My son's last words were "take my brother first".
He and his mother were trapped on the roof of our family car as the massive 2011 Queensland floodwaters surrounded them – and as a good samaritan waded in to help my brave little son Jordan, just 13 years old, insisted his little brother was saved first.
Jordan couldn't swim. He must have been petrified. But he put his fears aside to make sure his brother made it through the terrifying flood.
Moments later, Jordan and his mum were swept to their deaths.
Time can never heal what losing them has meant for us. We're still devastated, and struggling.
In the wake of the floods there was a glint of light in the darkness – there were calls by politicians in Canberra for Jordan to be recognised for his incredible bravery.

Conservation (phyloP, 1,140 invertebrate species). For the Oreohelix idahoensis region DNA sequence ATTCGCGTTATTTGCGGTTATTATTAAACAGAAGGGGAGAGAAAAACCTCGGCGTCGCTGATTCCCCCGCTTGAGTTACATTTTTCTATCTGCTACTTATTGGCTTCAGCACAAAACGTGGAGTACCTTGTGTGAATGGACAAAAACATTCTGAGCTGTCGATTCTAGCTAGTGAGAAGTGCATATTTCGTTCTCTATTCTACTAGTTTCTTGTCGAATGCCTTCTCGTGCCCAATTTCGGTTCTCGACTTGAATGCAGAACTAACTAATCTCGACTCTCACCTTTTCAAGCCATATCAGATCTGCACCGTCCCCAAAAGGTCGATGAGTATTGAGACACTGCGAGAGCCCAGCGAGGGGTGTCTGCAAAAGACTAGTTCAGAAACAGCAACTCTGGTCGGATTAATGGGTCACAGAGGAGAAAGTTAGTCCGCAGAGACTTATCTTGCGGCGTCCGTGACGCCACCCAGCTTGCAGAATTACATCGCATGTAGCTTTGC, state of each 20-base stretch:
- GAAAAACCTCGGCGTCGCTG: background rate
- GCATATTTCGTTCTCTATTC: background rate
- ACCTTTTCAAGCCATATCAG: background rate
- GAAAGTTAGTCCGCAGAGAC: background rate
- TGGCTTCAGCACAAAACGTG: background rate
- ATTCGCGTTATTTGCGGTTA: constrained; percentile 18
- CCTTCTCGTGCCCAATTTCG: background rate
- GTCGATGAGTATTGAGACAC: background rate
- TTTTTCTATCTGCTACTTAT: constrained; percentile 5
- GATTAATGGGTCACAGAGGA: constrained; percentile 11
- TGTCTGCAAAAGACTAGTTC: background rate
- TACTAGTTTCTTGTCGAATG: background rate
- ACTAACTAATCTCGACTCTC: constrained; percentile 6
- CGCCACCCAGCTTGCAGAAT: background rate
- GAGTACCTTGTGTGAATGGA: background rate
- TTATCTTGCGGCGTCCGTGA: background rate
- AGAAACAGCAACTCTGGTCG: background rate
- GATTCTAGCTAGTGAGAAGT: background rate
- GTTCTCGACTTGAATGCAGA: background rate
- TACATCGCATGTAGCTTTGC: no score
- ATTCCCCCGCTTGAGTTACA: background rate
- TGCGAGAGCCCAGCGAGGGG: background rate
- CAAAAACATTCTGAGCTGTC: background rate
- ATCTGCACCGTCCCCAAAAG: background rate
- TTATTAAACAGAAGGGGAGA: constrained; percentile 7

"The legend of Jordan's amazing courage will go on,” said Prime Minister Julia Gillard. Tony Abbott, who was opposition leader, said Jordan should get the Cross of Valour, Australia's highest civilian award for bravery.
I was so proud. I waited, waited and waited - but it never happened. Three years on, I feel like Jordan's bravery has been forgotten about, and all the talk by politicians were empty gestures.
I was offered a 'Group Family Citation' which I declined, because I believe Jordan should be considered for an actual bravery award. I believe the Cross of Valour, as Tony Abbott suggested, would be appropriate, is what should be considered. I am asking Tony Abbott to nominate Jordan for the award, and for the committee to reconsider this nomination.
Nothing will ever bring Jordan and Donna back. But it would mean the world to us to have his last moments of bravery properly acknowledged.